Monday, December 5, 2016

Write Like You Are in The Middle of a Hurricane

One of the most important fundamentals I teach comes from my friend, Bev Browning, the author of Grant Writing for Dummies. She is the person who taught me that it was best to write like I was in the middle of a hurricane. Given the recent bad weather on the East Coast, I have been reminded of just how terrible it is to be caught in the middle of a hurricane. 

Video from Hurricane Matthew Shot in October 2016.
Video from Hurricane Matthew Shot in October 2016.

If you pretend that you are in the middle of a hurricane while you are writing, then a number of things important to your success fall in place automatically. For example, you will be more likely to get right to the point. In an emergency situation, you have a strong incentive not to waste any time in your communications. You absolutely need to determine your most important message and then focus all your attention on quickly getting that message across in the clearest, most effective manner. 

This is one of the reasons why I like to use voice recognition software when I produce the first draft of a grant or a newsletter article. One of the advantages of voice recognition software is that you can write as quickly as you talk. Even though you are talking at the speed of a panicked on-the-scene television reporter, your voice recognition software should pick up every word and record it in easy to revise print. 

Next, writing like you are in the middle of a hurricane gives your writing the extra energy and urgency needed to wake up the reader. They can tell that you are under extreme pressure and not in any mood to waste your or their time. Ideally, even the most passive and peaceful projects will come off as more interesting and compelling if your write like you are in the middle of a hurricane.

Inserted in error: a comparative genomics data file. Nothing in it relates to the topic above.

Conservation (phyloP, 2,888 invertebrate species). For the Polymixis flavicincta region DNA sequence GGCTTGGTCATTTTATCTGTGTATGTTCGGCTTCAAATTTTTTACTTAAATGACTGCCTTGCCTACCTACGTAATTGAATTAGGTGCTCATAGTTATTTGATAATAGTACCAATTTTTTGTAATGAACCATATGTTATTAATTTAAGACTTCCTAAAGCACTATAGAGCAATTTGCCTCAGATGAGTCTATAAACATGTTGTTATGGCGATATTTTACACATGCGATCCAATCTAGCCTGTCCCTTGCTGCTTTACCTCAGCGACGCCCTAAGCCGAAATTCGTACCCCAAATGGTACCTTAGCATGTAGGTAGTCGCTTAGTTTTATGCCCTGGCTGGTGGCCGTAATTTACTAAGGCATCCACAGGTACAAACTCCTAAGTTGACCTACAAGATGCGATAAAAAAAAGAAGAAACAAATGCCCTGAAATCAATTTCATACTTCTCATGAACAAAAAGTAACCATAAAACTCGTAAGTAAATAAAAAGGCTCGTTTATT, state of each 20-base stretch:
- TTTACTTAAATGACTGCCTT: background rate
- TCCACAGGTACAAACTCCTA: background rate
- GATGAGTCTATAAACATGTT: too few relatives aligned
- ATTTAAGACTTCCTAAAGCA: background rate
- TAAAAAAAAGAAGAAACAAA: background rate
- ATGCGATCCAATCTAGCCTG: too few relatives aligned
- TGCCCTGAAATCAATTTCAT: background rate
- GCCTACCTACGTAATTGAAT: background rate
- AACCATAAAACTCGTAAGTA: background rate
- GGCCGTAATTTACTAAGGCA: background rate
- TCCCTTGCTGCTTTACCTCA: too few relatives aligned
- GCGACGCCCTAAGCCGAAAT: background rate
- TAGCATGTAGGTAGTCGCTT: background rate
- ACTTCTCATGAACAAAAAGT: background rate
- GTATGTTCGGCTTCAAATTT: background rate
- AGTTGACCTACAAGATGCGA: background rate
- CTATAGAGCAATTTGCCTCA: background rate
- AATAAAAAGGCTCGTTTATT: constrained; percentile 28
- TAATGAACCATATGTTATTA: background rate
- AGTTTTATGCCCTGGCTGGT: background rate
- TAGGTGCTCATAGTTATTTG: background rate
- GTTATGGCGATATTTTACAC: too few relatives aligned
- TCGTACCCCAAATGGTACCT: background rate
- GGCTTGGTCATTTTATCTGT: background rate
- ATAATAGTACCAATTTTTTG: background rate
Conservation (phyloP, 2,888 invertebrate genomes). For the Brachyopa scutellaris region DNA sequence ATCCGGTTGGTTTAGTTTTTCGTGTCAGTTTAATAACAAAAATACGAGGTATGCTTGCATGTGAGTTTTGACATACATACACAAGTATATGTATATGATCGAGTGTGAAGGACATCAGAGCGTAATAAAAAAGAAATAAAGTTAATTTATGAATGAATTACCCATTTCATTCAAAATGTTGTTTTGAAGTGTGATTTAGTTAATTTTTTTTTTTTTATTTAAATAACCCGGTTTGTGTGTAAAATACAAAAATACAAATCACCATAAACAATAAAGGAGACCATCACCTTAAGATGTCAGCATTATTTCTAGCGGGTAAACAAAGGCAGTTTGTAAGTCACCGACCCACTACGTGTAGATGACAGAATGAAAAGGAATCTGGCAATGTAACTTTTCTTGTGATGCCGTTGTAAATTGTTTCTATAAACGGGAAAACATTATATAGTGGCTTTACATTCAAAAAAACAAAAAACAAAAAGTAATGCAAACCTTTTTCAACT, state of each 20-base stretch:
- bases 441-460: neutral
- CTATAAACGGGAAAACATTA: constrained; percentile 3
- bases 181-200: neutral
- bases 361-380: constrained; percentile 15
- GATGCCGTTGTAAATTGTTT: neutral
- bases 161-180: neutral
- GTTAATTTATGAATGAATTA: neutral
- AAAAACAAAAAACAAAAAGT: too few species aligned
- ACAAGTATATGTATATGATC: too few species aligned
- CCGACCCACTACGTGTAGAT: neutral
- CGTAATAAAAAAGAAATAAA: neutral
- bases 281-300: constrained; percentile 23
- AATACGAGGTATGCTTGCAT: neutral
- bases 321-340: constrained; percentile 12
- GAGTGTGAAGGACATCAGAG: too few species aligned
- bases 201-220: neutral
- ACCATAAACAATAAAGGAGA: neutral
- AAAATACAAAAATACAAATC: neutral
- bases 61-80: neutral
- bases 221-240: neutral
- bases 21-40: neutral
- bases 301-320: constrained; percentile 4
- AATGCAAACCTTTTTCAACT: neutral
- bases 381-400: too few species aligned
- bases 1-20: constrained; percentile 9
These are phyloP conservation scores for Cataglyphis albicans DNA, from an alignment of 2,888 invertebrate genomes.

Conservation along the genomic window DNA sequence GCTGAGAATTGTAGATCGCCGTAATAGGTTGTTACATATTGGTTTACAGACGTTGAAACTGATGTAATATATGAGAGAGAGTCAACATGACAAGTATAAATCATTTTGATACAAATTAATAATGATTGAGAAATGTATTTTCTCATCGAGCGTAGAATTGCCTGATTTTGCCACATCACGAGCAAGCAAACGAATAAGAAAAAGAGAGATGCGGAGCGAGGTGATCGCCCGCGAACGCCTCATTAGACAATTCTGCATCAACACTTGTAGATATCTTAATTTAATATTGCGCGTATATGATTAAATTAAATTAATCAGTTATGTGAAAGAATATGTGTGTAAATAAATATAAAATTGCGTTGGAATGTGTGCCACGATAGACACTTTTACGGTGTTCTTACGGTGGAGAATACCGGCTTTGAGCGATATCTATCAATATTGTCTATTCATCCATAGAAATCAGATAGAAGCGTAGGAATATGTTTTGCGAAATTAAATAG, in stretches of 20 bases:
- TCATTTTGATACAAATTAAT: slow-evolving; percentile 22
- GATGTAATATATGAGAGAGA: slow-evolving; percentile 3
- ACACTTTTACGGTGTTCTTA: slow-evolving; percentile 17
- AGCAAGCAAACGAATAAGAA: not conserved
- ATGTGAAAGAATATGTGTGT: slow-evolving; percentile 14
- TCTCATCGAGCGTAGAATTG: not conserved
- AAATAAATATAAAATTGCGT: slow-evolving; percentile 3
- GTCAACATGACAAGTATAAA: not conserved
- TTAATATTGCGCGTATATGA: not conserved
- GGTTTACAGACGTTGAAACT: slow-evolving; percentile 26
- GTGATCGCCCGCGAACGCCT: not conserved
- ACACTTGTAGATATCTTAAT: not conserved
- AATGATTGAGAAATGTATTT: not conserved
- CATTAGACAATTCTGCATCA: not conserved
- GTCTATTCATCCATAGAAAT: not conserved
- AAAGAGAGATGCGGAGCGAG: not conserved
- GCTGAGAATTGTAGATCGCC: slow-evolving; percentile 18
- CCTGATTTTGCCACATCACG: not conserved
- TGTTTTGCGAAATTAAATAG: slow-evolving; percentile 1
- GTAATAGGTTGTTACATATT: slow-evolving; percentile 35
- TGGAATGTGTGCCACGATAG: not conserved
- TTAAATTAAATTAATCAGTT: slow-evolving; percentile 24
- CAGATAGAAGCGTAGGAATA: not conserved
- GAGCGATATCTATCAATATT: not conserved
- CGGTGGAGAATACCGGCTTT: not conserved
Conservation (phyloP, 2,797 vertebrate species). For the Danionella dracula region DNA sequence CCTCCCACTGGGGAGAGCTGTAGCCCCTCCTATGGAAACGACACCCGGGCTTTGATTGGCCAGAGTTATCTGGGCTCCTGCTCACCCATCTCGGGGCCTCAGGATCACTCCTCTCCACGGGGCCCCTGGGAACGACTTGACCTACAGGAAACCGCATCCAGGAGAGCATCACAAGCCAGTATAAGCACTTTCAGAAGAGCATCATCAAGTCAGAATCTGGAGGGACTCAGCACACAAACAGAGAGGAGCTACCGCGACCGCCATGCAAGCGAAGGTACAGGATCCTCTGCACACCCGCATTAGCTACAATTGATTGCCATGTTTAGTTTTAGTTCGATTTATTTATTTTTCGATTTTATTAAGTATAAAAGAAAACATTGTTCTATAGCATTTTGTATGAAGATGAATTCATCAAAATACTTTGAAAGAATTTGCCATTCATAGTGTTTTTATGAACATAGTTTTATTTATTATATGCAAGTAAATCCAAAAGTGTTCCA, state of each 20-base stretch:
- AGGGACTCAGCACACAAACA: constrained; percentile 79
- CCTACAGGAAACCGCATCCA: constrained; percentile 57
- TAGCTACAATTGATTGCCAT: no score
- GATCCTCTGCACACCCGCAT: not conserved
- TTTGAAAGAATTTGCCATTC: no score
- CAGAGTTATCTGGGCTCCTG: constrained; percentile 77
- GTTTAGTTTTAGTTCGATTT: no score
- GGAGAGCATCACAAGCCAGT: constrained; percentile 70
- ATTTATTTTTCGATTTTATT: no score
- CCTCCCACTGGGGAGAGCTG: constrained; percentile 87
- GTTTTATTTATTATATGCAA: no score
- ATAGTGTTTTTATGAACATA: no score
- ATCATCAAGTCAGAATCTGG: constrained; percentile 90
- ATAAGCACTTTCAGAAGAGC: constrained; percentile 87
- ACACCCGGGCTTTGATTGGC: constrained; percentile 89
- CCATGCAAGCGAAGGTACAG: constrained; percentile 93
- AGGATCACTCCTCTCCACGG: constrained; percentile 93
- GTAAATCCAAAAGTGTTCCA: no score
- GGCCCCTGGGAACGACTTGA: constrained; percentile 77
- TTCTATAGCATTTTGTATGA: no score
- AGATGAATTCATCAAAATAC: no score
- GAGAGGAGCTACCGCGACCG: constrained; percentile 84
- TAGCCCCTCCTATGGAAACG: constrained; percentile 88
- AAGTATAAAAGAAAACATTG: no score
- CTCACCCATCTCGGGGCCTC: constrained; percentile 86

Even if you think your topic is not all that urgent, thinking about it from this mental perspective will help you focus on the portions of your project that really are urgent. I have used this technique to prepare myself before writing on behalf of a charity that provided students with access to organic gardening tours and techniques. In my case, I focused on the homeless people who would benefit from access to the nutritious food produced by the organic gardeners and for the children whose growth might be stunted by a lack of immediate access to healthy, organic food. 

Finally, writing like you are in the middle of a hurricane compels you to be economical with your research and needs assessment. You quickly realize that the reader does not need to learn everything there is to know about the topic of your grant, but they do need to grasp the most important necessities of your argument. A focus on absolute necessity is one of the tools used by charismatic leaders to motivate, inspire and direct their followers. You can always create the powerful leverage of a focus on sheer necessity by imagining that you are writing in the middle of a hurricane.

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